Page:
But with a lawsuit pending in the D.C. Court of Appeals, the victory may prove to be short-lived.
The rules, approved by the FCC in December, prohibit Internet service providers from slowing down or blocking access to legitimate websites. Supporters of the rules say they preserve competition and consumer choice, but opponents argue they are an unnecessary burden on businesses and amount to government control of the Internet.
The rules' advocates quickly proclaimed victory. An FCC spokesman said the vote was "a win for consumers and businesses." On the White House Twitter account, President Obama wrote, "The open internet is essential for American jobs & society. Glad to see the Senate reaffirm balanced #netneutrality rules."
But Larry Downes, a senior fellow at the think tank Tech Freedom and an opponent of the rules, said the real threat to the regulations was never the vote in Congress. Obama had threatened to veto the resolution if it had cleared the Senate, so Downes said the vote was mostly symbolic.
"The legal challenges have always been the real source of concern," he said.
Verizon has filed a lawsuit in federal court, arguing that the FCC overstepped its authority by trying to regulate broadband Internet service.
The prospects for Verizon's lawsuit got a boost last month when a judicial panel randomly assigned the case to the D.C. Circuit Court of Appeals. That same court ruled against the FCC when it tried to enforce the principle of net neutrality against Comcast last year.
The FCC sanctioned Comcast for slowing down users' access to file-sharing site BitTorrent, arguing it violated an FCC policy statement. Comcast appealed the sanction, and the court sided with the Internet provider, ruling that the FCC acted outside its legal authority.
The FCC enacted its net-neutrality rules after the Comcast ruling, but Downes said the fact that the principle is now an official rule is unlikely to have much effect on the outcome in court.
The real issue is whether the FCC has the authority to regulate broadband Internet service at all, he said.
The D.C. Court of Appeals will randomly select three of its judges to hear the Verizon suit, so the judges may not be the same ones that ruled in the Comcast decision.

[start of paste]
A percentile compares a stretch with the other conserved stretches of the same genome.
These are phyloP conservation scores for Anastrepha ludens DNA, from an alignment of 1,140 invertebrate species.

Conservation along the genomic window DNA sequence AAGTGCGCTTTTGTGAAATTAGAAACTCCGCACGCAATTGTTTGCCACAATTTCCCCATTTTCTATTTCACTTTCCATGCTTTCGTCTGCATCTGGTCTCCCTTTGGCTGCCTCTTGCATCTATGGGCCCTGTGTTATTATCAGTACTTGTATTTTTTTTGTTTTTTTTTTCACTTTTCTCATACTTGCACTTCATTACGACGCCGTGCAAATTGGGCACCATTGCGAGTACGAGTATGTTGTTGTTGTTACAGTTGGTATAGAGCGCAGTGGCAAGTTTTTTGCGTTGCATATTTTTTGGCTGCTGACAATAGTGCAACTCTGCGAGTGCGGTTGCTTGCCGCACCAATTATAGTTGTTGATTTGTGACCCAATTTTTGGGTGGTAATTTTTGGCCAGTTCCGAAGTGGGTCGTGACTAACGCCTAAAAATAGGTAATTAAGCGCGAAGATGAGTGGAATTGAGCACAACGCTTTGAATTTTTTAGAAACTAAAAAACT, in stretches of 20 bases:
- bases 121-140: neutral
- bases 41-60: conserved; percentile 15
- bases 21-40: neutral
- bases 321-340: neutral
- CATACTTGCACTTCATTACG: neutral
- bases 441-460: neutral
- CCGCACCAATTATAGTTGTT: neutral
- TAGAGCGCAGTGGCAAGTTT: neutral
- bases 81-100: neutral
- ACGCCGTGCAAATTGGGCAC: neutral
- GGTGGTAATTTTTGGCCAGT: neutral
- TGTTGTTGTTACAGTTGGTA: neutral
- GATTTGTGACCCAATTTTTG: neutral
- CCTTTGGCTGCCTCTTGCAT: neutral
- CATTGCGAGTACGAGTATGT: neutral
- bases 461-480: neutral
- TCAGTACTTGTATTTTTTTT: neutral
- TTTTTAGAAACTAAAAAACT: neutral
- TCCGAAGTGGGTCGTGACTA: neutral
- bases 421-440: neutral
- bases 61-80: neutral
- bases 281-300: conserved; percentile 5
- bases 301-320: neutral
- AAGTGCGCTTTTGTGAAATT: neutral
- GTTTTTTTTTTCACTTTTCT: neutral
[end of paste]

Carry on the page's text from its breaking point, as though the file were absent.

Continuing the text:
"The D.C. Circuit has a mix of judges," Downes acknowledged, but he said the makeup of the panel is unlikely to determine the outcome of the case. Whichever judges are selected, they will be expected to respect the precedent set by the earlier panel's decision in the Comcast case.
"Most of the decision will come down to how they read the Comcast decision," Downes said.
Art Brodsky, a spokesman for media reform group Public Knowledge, which supports the rules, acknowledged that Verizon's case poses a serious threat to the regulations.
"I wouldn't know which way to bet," he said.
But he noted the FCC applied different legal reasoning to support its net-neutrality rules than it used in the Comcast case.
"[The FCC] obviously had the Comcast case in mind when they drafted the open internet rules," Brodsky said. The new legal reasoning could persuade the judges, Brodsky said.
If the court strikes down the net-neutrality rules, the FCC could choose to re-classify broadband Internet as a "telephone service" as opposed to an "information service." The FCC has a much broader authority to regulate telephone companies.
"We wouldn't be battling over this if Title II were in effect," Brodsky said, referring to the provision which gives the FCC authority to regulate telephone services.
He noted that the FCC only classified broadband as an information service in 2005.
When asked whether it would be likely for the FCC to start a political battle by trying to re-classify broadband, Brodsky said, "It depends on how brave the commission is."